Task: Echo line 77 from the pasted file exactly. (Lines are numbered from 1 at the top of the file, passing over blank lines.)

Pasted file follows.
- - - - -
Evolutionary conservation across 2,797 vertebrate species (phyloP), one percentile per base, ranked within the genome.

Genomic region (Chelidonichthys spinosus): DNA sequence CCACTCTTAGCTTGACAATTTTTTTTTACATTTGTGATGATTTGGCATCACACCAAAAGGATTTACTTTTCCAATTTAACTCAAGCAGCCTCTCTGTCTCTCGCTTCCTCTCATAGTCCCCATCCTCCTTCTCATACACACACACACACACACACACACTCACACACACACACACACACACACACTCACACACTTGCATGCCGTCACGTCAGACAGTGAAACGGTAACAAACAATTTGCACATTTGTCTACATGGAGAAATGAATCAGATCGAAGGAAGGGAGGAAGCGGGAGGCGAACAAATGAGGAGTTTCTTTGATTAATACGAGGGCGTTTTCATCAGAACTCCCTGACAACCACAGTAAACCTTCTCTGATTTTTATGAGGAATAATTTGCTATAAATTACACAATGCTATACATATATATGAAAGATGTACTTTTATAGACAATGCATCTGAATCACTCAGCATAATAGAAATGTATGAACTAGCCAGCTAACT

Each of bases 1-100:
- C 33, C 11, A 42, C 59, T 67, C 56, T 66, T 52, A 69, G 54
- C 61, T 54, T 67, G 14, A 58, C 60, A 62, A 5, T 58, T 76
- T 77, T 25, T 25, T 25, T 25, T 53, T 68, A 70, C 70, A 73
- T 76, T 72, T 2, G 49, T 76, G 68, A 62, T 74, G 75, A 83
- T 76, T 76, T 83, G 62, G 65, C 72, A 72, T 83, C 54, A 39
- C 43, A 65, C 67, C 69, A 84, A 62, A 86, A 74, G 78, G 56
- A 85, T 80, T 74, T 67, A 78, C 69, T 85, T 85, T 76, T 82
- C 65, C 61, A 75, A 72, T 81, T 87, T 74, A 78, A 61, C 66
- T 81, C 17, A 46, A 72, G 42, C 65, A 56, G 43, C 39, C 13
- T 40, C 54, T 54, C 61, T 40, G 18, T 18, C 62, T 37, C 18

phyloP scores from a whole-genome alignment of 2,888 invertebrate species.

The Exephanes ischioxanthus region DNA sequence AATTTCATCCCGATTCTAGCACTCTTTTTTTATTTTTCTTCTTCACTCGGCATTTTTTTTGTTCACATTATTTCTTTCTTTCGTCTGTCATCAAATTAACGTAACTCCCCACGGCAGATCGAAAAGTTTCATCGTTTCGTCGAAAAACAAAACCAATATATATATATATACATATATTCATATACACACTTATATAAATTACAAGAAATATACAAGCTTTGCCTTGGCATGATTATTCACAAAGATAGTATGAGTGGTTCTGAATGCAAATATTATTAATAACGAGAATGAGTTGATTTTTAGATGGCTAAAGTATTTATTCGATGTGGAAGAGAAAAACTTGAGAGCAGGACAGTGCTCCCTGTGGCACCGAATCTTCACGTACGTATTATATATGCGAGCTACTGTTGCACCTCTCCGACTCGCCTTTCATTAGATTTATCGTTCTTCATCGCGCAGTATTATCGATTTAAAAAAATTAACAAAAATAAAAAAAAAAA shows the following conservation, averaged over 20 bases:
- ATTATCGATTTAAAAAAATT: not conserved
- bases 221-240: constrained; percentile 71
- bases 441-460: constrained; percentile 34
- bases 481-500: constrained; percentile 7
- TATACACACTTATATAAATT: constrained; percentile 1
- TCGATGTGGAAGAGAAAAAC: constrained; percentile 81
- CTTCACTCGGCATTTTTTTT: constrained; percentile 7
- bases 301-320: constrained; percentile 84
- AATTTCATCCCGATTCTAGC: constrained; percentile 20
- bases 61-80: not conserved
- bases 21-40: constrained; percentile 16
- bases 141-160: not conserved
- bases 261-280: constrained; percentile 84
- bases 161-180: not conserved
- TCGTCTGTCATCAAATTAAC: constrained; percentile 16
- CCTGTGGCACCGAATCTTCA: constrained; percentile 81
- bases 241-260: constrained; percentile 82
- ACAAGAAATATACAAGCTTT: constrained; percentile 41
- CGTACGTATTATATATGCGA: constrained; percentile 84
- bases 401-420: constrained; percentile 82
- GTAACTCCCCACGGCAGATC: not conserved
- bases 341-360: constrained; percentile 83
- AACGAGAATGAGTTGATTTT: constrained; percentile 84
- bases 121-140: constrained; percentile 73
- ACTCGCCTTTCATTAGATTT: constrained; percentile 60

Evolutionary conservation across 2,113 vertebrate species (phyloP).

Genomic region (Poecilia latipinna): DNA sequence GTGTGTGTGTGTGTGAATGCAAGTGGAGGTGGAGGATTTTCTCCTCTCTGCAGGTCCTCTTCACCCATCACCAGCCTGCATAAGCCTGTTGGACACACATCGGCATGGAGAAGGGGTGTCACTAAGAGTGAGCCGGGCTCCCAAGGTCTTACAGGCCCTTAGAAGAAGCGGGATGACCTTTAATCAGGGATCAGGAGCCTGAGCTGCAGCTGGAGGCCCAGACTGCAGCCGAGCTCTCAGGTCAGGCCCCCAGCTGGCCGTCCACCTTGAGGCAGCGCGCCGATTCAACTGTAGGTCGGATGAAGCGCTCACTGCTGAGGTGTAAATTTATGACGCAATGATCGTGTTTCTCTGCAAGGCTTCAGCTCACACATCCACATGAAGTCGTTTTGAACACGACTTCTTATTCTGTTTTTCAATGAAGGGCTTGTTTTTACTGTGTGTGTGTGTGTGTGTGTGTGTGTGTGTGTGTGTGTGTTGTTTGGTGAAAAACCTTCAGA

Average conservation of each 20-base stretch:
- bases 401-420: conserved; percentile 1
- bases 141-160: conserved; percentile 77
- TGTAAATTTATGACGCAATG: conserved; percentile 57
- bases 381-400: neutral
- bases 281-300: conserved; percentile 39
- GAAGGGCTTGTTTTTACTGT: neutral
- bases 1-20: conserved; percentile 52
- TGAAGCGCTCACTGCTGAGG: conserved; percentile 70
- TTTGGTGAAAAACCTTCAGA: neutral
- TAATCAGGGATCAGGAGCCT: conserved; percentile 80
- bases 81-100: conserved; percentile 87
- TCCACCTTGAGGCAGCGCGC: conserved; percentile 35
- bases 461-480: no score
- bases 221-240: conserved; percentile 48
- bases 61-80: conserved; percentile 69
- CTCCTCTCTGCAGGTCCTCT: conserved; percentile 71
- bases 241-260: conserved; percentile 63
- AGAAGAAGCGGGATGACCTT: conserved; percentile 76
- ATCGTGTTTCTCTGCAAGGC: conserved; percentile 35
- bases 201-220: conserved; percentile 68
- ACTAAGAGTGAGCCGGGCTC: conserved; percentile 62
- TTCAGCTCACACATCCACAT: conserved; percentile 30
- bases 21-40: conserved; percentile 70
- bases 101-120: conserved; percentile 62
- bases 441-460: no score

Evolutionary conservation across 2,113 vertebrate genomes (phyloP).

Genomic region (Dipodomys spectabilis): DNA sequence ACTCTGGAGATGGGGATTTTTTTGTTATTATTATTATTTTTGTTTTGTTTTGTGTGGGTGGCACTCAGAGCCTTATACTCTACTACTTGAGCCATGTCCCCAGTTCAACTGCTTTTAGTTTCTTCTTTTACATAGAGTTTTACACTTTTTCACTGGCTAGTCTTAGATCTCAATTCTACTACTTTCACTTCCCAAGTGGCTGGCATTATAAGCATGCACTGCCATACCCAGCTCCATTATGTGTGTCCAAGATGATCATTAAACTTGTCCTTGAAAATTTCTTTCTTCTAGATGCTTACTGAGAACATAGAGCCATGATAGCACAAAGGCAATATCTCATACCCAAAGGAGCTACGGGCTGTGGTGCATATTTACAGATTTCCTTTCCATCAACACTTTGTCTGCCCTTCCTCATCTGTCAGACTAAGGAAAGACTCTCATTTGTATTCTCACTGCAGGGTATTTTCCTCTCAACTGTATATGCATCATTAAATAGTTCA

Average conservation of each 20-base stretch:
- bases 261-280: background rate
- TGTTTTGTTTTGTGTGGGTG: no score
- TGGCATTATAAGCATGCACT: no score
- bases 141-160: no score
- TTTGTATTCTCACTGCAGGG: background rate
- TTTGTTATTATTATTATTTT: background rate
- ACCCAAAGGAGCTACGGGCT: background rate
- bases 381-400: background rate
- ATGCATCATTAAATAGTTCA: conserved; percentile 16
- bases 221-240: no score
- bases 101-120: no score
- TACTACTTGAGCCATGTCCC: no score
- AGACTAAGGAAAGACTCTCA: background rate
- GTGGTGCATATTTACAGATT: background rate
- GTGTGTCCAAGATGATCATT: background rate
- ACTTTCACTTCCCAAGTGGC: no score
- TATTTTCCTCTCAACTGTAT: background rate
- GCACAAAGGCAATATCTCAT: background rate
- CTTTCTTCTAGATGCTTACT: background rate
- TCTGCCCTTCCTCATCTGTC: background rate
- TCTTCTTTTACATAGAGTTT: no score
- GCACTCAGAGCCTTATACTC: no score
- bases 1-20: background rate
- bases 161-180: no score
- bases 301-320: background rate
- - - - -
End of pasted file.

- TTTGTTATTATTATTATTTT: background rate